It is not easy for cat owners with a green thumb: A large number of the most popular houseplants are poisonous for curious house tigers. This is also the case with the rubber tree (Ficus elastica) from the fig genus. In the leaves of the tree, there is a milky sap that contains dangerous substances. Here you can find out why you should keep cats and rubber trees separate from each other.
Rubber Tree and Cats
- The rubber tree belongs to the ficus family. Ficus is slightly toxic to cats and other pets.
- The leaves of the plant contain a milky sap that contains harmful chlorogenic acid. It also contains rubber, coumarin, and wax.
- If the cat has eaten a rubber tree, it may cause gastrointestinal upset with symptoms such as vomiting and diarrhea.
Why is the Rubber Tree Harmful to Cats?
The Ficus elastica contains a milky sap that is slightly toxic to cats. This is mainly due to the substance chlorogenic acid it contains. The acid irritates the mucous membranes and can lead to mild poisoning. Mere contact with the rubber tree poses no danger to the cat. However, if the leaves are damaged, for example by scratching or nibbling on the leaves, the toxic milky sap can get into the cat’s organism. Since cats are naturally curious and like to play with houseplants, avoid letting your cat have access to the rubber tree.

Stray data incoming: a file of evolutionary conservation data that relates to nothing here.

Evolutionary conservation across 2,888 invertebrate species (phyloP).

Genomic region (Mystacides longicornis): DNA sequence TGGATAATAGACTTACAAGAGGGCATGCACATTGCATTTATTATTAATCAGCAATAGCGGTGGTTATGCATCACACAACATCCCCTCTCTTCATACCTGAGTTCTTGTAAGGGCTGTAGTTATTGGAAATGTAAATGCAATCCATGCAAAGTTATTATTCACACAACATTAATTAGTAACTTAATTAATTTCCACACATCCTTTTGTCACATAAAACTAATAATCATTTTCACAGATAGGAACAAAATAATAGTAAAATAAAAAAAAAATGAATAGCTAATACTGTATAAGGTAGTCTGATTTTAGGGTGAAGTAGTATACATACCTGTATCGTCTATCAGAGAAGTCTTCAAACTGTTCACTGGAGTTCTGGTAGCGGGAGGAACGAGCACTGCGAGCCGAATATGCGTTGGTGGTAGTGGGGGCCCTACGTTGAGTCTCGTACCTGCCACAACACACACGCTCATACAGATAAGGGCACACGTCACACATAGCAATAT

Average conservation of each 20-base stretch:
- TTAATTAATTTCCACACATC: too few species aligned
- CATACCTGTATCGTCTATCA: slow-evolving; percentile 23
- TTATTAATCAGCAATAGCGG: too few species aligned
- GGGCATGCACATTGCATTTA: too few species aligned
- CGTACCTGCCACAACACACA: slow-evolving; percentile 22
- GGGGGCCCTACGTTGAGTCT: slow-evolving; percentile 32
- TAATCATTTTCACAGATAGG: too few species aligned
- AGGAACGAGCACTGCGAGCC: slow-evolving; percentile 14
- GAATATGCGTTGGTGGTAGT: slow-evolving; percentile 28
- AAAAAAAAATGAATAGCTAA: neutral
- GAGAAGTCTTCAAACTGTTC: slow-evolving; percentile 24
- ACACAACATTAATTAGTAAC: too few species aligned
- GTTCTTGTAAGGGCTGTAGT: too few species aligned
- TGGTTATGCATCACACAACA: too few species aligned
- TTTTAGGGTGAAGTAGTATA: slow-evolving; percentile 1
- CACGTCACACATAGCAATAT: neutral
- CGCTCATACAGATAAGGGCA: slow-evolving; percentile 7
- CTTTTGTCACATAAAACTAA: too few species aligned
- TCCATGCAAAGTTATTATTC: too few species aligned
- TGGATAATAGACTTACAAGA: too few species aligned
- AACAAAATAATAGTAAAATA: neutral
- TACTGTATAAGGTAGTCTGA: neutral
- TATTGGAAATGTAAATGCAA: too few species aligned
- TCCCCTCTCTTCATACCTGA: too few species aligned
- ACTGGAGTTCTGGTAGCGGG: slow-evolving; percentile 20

Symptoms of Poisoning From the Rubber Tree
Symptoms of poisoning may occur if your cat has nibbled or even eaten parts of the Ficus elastica. The symptoms usually appear a short time after consuming the poisonous plant. Depending on how much of the toxic substances have got into the cat’s organism, the symptoms are stronger or weaker. The following signs indicate poisoning by the rubber tree:
- Vomiting of foam, mucus, or parts of plants;
- Diarrhea, with severe poisoning also bloody diarrhea;
- Irritation of the mucous membranes, especially the mucous membranes of the mouth;
- Feeling unwell, withdrawn, or apathetic;
- Rare: convulsions or paralysis.
Cat Has Eaten Rubber Tree – What to Do?
Even in small quantities, the slightly poisonous rubber tree can cause slight discomfort to more severe symptoms such as vomiting or diarrhea.
Fortunately, the bitter taste of the plant is a deterrent for most cats, so they won’t nibble on it more than once or twice.
If your cat has nevertheless eaten rubber tree, observe whether your velvet paw shows unusual behavior or the symptoms of poisoning mentioned. If so, take your cat to the vet. In any case, you should put the rubber tree in a place that the cat cannot access. This is the only way to prevent the cat from repeatedly nibbling on the plant and possibly causing serious damage.